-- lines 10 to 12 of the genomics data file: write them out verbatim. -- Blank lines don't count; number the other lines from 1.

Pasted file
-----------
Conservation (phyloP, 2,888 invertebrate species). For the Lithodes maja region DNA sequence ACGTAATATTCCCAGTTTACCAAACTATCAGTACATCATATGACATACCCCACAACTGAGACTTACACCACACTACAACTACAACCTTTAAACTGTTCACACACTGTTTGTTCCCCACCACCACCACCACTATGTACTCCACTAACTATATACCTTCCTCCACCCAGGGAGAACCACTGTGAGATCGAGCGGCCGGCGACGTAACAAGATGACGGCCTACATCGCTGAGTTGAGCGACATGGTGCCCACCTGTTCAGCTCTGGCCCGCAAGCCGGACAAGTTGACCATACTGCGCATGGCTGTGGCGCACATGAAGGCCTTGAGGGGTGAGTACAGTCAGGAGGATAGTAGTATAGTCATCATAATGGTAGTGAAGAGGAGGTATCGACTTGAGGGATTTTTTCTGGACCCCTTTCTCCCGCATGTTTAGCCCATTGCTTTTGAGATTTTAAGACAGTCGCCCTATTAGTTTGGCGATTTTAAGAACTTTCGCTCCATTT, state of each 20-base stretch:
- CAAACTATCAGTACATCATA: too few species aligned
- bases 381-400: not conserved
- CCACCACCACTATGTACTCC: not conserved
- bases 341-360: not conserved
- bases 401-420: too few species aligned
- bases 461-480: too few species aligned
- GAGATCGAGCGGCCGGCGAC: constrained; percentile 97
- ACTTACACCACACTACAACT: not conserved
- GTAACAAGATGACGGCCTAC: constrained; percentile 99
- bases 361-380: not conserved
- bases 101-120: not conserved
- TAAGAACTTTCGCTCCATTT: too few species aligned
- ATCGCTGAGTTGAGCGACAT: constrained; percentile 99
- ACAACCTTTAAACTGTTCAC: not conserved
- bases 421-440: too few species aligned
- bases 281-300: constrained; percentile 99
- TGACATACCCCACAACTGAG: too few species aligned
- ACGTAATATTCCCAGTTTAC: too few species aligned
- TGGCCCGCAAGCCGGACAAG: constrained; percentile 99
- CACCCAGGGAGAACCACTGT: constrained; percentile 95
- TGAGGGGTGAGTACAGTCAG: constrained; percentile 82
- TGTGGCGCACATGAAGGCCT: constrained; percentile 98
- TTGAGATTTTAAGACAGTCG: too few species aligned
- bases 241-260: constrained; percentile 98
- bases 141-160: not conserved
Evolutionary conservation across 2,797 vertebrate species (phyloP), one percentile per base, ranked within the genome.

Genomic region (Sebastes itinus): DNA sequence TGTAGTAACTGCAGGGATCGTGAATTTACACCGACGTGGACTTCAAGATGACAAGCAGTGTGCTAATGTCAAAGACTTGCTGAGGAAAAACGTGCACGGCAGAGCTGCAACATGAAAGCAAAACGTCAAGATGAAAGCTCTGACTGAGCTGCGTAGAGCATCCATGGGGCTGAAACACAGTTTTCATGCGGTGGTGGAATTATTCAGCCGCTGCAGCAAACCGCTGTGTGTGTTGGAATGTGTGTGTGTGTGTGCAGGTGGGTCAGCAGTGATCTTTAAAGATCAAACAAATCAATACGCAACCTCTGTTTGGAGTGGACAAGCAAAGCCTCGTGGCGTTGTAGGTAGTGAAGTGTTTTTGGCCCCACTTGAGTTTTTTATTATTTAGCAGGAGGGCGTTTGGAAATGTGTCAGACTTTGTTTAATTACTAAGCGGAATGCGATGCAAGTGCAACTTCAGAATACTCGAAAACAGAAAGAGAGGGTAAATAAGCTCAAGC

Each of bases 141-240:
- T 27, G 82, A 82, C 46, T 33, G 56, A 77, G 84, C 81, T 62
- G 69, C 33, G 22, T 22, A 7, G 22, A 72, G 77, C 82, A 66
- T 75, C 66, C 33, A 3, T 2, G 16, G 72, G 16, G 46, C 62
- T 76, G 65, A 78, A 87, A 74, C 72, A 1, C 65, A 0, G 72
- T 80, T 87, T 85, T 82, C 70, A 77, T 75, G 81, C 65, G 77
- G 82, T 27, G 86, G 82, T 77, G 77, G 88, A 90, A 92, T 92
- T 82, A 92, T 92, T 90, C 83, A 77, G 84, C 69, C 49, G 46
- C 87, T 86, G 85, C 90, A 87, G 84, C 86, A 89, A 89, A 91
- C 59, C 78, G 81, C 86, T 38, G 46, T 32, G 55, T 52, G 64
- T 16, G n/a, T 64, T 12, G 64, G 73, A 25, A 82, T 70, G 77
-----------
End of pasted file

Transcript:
- GTAACAAGATGACGGCCTAC: constrained; percentile 99
- bases 361-380: not conserved
- bases 101-120: not conserved